algorithmic modeling for Rhino
I've been cracking my head for a while trying to figure out a way to draw a grid of voronoi panels over a façade, a bit like Marinus van Hall posted here:
Ideally I'd be able to vary the panel size as well as point density. I've tried a few different approaches, including this one, one that feature a world map and also another one that featured a projector (can't find it anymore), but I can't get from there to the panels. Besides, two of them used grasshopper add-ons. Seems like there'd be a simpler way to do this, but I'm having difficulty grasping the whole image to point density to panels workflow.
Any pointers would be greatly appreciated. Thanks.
Wow, that's excellent! Thank you very very much! I was starting to get close to something similar but I was just clueless as to how to play with some of the variables. You've been most helpful. Thanks a lot!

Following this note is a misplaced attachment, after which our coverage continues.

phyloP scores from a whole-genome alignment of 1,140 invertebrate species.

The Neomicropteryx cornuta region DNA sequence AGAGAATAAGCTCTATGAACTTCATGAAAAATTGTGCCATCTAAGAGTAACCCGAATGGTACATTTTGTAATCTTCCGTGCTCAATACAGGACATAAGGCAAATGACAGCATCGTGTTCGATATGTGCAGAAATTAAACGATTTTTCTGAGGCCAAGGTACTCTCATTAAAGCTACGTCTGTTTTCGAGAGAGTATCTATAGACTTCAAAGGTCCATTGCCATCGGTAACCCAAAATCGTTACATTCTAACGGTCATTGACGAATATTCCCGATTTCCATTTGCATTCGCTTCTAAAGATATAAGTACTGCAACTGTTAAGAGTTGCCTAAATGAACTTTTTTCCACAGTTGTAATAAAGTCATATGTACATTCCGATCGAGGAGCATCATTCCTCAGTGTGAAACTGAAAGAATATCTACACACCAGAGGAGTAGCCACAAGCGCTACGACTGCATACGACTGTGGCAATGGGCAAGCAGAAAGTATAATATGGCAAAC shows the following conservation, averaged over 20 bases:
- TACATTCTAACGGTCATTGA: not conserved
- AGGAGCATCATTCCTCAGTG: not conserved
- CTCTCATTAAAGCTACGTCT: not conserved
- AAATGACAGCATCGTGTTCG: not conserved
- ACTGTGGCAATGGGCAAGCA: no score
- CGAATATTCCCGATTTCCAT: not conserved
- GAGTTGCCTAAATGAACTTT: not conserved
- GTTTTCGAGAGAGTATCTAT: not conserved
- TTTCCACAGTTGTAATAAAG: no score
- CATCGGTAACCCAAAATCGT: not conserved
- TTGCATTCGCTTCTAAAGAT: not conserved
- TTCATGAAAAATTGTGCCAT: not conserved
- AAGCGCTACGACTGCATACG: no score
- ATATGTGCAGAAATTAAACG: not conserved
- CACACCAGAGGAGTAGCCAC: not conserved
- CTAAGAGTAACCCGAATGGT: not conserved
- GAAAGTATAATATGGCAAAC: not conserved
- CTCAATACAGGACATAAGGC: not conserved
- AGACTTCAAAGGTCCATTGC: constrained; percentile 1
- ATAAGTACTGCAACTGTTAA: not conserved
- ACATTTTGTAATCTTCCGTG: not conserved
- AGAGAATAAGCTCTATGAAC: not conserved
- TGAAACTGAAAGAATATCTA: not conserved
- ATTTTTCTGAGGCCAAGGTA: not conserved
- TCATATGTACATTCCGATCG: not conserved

I'll post what I had if anyone else's interested in expanding the subject.
I would have thought its a quick fix solution to stop the voronoi density being disproportionately high along the borders. And it also just makes nicer cell shapes, being more even, there are less edges that are infinitesimally small
It's more about spreading the points more evenly so density is more constant. The small cells on the borders are still going to happen.
It could be less noticeable if it's created first as a single voronoi diagram and then split into the panels (but then it won't look as the reference image). It could also be a good idea to remove the corner points I added before creating the Delaunay mesh.
Btw, I'm just following David's instructions as referenced in the OP.
Whats davids instructions as referenced in the OP?
There's a link to another thread, it's small but its there.
(OP means opening post)
I'm guessing you used Weaverbird. I didn't go that way because the OP implicitly said not to use grasshopper add-ons.
A couple weeks I had to do the same thing (smooth a set of points) but used Weaverbird's Laplacian smoothing component. It's much faster than the smooth component that comes with GH, but I used it here because of the add-ons comment.
OOOOO shot down! To be honest, i was just flicking through forum and your post sounded interesting, so i skim-read and posted.
Catmull-Clark subdivision works great and it also gives out a nice smooth result.